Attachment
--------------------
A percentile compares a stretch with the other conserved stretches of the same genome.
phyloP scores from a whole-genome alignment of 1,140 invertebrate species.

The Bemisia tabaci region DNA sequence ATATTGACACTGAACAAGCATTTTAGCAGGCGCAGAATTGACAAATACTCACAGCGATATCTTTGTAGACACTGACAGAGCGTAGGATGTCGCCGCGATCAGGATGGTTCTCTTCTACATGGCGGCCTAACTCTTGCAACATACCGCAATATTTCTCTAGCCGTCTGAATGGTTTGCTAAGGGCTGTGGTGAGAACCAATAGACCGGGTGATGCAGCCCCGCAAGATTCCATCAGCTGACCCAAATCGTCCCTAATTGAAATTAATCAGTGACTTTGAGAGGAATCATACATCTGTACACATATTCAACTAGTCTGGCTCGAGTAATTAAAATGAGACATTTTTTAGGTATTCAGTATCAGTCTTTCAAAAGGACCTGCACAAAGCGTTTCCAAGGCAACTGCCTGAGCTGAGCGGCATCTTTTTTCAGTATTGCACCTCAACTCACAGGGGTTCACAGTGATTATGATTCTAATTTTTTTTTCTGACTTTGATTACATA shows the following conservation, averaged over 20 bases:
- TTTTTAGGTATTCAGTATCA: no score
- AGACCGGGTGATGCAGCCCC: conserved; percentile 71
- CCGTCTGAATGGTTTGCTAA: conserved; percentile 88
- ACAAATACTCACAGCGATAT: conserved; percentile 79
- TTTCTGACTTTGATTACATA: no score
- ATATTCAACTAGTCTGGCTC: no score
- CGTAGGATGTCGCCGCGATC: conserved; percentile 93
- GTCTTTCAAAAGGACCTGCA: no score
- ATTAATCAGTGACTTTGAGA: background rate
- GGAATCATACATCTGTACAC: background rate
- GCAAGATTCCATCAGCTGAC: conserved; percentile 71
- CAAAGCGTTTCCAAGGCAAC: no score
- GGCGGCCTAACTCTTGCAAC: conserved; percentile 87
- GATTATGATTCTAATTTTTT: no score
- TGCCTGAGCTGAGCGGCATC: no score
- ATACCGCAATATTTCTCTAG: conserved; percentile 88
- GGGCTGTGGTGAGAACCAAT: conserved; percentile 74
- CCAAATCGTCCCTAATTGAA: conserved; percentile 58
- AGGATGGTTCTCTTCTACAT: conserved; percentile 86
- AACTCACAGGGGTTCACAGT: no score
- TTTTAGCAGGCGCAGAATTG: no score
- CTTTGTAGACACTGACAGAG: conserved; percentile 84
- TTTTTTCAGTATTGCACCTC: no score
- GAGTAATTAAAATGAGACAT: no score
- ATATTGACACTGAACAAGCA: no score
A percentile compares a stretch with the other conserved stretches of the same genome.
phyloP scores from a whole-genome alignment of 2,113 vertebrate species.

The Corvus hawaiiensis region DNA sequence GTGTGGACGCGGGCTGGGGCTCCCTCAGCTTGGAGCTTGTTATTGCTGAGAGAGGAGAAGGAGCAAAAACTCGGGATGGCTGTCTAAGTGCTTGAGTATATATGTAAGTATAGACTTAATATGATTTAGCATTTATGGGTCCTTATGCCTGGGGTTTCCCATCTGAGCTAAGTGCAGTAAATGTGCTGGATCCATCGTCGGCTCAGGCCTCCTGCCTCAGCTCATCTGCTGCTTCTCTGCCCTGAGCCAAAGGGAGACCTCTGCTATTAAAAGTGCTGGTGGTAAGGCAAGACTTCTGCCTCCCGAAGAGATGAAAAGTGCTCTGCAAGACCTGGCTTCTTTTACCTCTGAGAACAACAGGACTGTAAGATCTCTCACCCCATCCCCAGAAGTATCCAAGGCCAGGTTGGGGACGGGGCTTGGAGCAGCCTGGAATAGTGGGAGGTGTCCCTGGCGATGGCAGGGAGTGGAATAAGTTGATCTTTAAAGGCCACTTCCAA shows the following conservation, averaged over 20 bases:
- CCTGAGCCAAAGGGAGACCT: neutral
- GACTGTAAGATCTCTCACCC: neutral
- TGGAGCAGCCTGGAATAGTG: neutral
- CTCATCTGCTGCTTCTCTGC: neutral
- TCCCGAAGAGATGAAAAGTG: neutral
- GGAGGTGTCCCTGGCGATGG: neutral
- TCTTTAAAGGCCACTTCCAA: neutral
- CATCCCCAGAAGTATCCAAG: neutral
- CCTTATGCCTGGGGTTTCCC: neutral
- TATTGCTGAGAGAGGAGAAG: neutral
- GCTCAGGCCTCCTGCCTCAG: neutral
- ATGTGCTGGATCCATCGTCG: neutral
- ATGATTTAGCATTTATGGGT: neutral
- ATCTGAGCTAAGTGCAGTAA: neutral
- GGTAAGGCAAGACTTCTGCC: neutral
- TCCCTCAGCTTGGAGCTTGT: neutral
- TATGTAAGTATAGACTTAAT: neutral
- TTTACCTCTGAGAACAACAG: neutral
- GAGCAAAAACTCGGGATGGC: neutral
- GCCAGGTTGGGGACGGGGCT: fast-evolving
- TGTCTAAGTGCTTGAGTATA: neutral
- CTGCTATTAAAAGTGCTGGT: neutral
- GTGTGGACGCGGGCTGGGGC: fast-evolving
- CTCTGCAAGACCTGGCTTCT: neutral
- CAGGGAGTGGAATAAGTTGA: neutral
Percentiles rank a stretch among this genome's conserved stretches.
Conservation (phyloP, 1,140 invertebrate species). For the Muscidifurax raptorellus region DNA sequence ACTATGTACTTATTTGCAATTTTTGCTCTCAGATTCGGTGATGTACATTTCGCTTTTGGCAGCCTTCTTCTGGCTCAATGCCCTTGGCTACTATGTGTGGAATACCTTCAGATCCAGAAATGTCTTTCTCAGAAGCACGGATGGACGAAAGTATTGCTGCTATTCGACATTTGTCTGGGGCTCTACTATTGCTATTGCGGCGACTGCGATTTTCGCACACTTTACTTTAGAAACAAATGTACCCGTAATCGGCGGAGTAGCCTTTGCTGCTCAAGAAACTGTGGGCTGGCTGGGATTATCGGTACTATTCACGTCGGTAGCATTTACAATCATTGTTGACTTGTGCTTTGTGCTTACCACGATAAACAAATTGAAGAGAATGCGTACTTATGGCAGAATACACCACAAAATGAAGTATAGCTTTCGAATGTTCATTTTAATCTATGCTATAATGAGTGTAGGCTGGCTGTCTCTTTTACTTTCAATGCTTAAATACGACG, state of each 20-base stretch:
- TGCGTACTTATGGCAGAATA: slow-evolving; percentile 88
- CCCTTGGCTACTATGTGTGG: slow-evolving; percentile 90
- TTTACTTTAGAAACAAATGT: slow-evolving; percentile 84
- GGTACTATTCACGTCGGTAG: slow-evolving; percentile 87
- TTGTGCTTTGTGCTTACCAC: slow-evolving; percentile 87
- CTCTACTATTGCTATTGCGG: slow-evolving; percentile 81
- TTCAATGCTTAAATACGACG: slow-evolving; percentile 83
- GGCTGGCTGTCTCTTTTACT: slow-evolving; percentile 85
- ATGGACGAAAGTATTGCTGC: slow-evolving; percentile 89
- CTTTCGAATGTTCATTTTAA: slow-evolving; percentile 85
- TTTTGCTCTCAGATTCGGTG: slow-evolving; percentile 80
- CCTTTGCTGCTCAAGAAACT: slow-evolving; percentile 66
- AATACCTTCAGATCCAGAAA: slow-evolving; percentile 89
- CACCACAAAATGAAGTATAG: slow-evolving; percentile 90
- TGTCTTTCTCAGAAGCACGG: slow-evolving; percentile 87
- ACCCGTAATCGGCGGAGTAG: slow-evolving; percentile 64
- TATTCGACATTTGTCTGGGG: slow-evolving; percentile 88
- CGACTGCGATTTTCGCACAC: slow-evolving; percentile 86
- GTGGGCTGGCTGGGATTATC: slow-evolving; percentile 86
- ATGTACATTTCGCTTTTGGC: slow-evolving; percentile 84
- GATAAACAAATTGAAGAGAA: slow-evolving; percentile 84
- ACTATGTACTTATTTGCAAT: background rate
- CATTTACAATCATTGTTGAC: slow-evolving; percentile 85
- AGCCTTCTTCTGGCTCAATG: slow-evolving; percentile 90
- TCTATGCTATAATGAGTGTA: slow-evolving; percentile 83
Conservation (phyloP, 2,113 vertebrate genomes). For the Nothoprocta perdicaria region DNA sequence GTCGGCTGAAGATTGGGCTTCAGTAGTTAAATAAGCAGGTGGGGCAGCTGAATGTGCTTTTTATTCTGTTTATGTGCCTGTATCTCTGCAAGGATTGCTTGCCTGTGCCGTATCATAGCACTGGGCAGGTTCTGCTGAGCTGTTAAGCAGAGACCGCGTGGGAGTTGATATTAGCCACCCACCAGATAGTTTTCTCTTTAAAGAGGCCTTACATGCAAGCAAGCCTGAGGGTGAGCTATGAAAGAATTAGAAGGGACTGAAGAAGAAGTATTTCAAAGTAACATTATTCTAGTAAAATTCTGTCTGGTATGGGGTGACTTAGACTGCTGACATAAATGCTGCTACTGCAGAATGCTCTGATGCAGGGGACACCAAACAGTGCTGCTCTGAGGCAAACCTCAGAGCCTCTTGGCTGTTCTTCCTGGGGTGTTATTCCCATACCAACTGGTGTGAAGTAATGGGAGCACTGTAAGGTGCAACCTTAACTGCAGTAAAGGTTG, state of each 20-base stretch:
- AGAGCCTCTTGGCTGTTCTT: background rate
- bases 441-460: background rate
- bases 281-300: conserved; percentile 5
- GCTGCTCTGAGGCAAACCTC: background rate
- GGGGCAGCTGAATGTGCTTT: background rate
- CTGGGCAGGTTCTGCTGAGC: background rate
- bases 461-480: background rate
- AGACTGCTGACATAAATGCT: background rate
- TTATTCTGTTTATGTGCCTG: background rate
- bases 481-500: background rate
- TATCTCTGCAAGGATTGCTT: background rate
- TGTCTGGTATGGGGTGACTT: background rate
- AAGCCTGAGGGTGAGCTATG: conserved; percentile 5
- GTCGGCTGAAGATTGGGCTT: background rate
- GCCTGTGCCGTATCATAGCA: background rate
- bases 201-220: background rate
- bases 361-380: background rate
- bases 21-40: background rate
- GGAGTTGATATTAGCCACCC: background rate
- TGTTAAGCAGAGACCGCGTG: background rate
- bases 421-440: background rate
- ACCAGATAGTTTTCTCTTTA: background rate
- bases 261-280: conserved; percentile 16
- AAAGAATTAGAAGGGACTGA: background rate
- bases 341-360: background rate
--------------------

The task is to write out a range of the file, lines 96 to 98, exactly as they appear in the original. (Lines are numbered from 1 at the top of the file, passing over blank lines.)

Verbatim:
- TGTCTGGTATGGGGTGACTT: background rate
- AAGCCTGAGGGTGAGCTATG: conserved; percentile 5
- GTCGGCTGAAGATTGGGCTT: background rate